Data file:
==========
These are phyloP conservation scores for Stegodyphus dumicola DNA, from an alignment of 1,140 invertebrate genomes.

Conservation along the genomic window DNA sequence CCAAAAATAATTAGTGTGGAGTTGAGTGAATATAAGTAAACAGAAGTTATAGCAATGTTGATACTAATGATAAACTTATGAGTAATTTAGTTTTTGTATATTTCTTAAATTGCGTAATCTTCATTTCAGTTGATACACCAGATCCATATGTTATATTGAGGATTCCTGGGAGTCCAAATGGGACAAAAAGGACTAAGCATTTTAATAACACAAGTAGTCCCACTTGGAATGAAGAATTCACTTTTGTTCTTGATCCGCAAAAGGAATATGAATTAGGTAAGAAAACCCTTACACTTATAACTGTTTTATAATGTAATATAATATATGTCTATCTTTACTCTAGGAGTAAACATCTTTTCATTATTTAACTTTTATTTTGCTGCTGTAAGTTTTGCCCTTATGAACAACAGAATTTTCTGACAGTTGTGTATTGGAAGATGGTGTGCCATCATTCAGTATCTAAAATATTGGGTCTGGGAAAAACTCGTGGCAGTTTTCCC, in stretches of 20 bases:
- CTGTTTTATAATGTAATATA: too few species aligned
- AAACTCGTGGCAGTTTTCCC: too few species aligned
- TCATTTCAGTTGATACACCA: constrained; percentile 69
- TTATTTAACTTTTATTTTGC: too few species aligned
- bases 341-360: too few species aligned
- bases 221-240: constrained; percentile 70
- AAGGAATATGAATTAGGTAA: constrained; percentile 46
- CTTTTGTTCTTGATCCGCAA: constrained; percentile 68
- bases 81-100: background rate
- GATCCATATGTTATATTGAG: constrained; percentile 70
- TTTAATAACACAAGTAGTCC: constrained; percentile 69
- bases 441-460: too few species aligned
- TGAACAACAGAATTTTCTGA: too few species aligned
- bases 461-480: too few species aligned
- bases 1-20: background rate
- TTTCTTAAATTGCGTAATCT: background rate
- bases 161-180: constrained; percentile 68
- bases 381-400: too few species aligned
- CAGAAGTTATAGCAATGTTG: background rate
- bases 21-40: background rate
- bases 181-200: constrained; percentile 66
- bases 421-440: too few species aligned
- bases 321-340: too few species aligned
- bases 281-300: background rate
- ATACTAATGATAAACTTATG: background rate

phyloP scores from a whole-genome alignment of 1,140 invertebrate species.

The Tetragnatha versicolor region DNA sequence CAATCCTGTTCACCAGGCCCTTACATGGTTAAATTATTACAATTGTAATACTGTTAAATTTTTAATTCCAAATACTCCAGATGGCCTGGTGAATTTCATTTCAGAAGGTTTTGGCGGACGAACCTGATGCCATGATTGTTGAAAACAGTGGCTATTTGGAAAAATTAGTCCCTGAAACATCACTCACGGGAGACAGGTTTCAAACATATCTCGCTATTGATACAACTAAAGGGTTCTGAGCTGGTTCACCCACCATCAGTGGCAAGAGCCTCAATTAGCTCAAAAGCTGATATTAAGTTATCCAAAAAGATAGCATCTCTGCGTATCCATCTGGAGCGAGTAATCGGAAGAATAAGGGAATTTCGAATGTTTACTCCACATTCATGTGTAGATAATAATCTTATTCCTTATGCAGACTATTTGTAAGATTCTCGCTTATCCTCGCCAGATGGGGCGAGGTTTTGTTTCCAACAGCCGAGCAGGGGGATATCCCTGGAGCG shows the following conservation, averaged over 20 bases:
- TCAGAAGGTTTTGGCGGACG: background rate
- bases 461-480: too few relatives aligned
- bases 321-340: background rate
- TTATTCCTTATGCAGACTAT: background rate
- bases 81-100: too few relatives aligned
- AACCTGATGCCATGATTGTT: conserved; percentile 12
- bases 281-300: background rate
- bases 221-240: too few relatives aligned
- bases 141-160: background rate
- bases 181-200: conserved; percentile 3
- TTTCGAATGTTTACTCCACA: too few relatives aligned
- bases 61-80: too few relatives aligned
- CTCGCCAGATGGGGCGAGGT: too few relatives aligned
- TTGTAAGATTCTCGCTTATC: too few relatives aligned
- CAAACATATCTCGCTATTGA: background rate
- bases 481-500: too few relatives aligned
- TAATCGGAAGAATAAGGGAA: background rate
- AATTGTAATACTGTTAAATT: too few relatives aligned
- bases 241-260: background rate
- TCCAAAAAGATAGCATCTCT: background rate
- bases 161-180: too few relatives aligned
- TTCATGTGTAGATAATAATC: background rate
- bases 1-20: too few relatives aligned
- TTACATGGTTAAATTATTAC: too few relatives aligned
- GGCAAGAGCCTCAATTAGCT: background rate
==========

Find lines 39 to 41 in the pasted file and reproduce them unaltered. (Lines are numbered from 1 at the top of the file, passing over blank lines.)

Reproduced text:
- bases 181-200: conserved; percentile 3
- TTTCGAATGTTTACTCCACA: too few relatives aligned
- bases 61-80: too few relatives aligned